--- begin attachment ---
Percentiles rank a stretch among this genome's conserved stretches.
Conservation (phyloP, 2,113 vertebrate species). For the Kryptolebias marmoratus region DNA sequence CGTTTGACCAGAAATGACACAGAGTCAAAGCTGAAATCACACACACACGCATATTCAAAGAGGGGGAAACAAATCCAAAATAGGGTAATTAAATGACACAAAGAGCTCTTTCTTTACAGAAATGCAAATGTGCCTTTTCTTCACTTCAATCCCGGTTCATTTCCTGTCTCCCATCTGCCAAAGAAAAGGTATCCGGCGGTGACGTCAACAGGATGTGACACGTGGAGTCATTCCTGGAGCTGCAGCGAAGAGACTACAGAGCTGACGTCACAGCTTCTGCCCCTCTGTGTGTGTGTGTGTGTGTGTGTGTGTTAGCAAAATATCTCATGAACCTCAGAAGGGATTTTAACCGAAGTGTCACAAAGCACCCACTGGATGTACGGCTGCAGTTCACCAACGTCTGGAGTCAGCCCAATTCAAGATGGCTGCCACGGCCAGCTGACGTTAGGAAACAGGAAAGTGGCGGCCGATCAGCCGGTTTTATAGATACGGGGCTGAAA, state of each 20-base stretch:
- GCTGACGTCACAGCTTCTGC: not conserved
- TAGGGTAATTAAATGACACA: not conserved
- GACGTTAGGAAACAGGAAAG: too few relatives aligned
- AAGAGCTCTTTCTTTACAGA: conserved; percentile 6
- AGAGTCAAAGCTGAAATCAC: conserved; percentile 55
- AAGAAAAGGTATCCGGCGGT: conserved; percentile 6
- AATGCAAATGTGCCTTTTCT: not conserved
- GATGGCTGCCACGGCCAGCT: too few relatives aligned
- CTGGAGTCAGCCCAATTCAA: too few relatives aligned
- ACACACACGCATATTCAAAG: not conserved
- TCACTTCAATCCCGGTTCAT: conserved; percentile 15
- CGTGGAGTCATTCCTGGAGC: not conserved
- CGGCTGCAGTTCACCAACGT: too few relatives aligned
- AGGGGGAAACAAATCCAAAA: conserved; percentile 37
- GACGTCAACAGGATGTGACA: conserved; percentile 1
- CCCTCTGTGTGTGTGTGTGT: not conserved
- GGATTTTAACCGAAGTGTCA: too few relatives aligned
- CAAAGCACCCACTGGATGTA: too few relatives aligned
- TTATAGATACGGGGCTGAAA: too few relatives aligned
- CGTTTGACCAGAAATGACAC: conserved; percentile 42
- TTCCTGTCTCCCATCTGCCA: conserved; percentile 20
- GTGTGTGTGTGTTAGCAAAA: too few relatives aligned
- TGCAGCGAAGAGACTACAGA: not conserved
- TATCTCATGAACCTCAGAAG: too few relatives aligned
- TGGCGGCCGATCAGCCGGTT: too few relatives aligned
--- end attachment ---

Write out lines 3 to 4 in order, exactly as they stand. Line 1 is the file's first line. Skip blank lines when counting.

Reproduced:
- GCTGACGTCACAGCTTCTGC: not conserved
- TAGGGTAATTAAATGACACA: not conserved